An exploration of the world of magic that teaches the reader many tricks—including how better to understand the real world.
Alex Stone—journalist and part-time conjurer—is here to amaze you. But first he had to amaze his fellow magicians. Fooling Houdini is his fascinating, revealing, and nailbiting account of his attempt to win the 23rd World Championships of Magic, the "Magic Olympics," the largest and most prestigious competition of its kind.
Alex Stone managed to qualify for entry and began preparing to astonish people who astonish others for a living. It didn't help his nerves that he was placed on the bill straight after Canadian magician Shawn Farquhar, winner of more magic competitions than anyone in history. Stone's preparations and participation provide his readers with in-depth exploration of the world of magic, and magic's meaning.
He spills many professional secrets, arguing that what is important is to ask questions about what lies behind the tricks: how the mind perceives the world and parses everyday experience, about how the mind works—and why sometimes it doesn't, about why people need to believe.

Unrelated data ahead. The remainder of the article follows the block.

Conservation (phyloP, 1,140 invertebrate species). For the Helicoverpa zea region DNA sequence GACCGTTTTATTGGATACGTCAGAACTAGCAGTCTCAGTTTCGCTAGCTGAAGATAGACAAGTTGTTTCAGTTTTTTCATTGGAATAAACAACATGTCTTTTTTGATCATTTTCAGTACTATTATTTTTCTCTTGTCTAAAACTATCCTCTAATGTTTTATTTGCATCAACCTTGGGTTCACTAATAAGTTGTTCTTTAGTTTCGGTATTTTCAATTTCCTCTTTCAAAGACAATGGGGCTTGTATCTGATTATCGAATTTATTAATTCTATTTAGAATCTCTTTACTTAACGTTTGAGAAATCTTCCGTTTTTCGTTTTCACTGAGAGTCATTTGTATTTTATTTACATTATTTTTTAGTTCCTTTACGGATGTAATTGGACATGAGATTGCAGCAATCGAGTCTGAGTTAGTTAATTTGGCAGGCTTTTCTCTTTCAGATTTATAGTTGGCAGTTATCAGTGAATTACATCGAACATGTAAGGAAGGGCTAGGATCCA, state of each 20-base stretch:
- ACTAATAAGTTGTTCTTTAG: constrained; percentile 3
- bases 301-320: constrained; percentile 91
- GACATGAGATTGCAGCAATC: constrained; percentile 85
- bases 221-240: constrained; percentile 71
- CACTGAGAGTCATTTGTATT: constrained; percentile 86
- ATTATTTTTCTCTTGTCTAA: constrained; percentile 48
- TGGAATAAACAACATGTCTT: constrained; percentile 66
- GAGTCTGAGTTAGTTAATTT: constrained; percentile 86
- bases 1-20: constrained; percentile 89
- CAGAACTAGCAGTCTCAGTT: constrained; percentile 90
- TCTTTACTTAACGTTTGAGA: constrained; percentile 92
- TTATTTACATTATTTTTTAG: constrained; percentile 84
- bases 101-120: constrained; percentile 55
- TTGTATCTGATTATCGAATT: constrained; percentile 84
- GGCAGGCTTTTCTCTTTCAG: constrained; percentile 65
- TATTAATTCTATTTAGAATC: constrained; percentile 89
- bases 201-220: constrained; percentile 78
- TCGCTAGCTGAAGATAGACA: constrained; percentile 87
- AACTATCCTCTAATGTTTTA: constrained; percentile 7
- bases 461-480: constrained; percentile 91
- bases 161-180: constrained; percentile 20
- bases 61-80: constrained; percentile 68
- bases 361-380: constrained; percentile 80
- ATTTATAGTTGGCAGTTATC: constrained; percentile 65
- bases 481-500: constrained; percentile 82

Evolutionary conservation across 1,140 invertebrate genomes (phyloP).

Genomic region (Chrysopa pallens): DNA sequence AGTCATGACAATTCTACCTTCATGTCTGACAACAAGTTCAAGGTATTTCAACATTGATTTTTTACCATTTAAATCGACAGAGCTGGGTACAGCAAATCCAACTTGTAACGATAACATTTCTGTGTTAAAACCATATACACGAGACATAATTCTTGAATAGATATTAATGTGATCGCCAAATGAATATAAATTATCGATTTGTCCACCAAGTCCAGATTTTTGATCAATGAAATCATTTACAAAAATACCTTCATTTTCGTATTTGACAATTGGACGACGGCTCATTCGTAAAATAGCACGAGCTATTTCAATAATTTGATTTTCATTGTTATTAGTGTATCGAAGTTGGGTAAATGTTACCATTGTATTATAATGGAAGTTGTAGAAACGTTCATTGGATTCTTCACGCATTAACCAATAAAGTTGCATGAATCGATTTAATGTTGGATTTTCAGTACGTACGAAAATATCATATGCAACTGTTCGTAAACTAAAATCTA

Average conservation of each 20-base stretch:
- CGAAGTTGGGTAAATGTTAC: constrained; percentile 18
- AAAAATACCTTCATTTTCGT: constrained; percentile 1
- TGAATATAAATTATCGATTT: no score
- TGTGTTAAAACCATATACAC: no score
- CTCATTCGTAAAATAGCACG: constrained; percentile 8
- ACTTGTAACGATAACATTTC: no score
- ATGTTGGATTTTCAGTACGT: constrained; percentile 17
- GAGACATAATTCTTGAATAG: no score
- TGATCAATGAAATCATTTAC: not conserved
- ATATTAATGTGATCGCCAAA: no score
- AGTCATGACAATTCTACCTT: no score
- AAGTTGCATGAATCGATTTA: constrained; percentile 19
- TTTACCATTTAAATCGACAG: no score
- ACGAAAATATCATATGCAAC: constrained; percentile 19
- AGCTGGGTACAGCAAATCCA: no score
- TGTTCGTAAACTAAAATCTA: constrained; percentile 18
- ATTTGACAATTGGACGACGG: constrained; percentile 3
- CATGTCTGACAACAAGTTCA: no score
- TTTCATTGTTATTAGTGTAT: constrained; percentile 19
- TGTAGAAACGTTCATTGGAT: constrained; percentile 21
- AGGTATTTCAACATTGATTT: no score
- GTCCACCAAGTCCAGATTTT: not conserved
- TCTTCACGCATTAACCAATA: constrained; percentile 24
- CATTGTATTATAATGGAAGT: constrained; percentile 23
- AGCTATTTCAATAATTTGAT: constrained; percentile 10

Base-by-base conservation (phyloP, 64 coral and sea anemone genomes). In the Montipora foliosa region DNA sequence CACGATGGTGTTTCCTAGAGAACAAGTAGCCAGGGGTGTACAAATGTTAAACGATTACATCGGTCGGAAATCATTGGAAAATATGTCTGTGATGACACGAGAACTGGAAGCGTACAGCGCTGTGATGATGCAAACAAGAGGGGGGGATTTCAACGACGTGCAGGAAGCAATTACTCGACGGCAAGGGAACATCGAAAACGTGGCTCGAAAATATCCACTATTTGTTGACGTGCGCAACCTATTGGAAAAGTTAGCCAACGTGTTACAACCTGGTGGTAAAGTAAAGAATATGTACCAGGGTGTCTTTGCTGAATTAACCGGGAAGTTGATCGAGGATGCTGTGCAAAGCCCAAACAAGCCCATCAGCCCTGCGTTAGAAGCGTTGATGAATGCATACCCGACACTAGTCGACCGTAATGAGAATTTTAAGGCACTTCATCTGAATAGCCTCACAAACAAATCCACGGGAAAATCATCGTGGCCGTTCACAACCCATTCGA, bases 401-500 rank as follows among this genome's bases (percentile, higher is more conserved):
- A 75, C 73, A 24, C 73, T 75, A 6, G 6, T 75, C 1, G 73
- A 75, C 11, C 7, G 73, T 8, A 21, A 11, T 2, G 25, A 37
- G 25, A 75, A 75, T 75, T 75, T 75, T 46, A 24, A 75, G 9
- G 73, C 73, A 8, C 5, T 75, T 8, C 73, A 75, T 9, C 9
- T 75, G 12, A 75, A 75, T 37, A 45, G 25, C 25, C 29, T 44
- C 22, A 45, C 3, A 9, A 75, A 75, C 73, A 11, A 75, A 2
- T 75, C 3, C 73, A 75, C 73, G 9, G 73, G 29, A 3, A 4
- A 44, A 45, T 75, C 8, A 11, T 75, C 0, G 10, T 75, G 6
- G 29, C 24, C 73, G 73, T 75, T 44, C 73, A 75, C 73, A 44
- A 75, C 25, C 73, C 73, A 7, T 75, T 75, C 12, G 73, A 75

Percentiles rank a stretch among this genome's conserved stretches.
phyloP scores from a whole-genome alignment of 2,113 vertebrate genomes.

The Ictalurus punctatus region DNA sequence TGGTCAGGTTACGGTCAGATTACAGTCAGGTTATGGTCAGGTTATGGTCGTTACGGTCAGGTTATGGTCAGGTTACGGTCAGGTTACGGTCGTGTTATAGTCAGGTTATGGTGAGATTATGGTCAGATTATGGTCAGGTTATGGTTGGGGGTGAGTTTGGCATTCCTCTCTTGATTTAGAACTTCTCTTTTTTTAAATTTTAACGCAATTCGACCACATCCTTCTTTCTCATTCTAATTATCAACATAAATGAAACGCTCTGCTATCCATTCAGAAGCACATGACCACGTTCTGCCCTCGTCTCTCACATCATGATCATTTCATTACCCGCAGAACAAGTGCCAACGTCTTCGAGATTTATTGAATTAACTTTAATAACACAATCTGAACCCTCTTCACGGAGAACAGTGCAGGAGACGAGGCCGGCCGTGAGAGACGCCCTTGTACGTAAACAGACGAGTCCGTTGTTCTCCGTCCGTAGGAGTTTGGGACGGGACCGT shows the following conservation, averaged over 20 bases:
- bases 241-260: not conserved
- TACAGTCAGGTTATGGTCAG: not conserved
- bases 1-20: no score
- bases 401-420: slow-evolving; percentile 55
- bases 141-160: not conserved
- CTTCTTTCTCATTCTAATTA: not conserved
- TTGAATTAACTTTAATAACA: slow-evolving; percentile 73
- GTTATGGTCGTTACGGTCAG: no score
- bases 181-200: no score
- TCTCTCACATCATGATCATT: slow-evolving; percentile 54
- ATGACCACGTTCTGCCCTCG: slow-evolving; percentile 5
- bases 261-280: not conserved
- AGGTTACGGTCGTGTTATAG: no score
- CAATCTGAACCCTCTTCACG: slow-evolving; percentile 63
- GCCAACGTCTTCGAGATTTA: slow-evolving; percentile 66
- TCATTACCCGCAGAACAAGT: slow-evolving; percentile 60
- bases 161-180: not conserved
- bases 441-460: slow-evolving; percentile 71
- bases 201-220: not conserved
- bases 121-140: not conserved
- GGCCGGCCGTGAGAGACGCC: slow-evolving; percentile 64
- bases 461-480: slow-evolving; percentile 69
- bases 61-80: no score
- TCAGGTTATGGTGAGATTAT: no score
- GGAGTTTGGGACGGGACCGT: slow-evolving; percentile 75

As we become more attuned to the limits of our own perception, we become better at distinguishing reality from illusion, at reading the angles and decoding the fine print, he says. We gain intuition and understanding into how people behave. We even learn ways to influence this behavior. This makes us less susceptible to all manner of deception.
It is to gain and maintain this sixth sense that Alex Stone—a schoolboy prestidigitator—has continued performing magic well into adulthood. In Fooling Houdinihe takes us into that other world, populated by truly astounding characters, and leaves us with a heightened sense of awareness about the supposedly real world.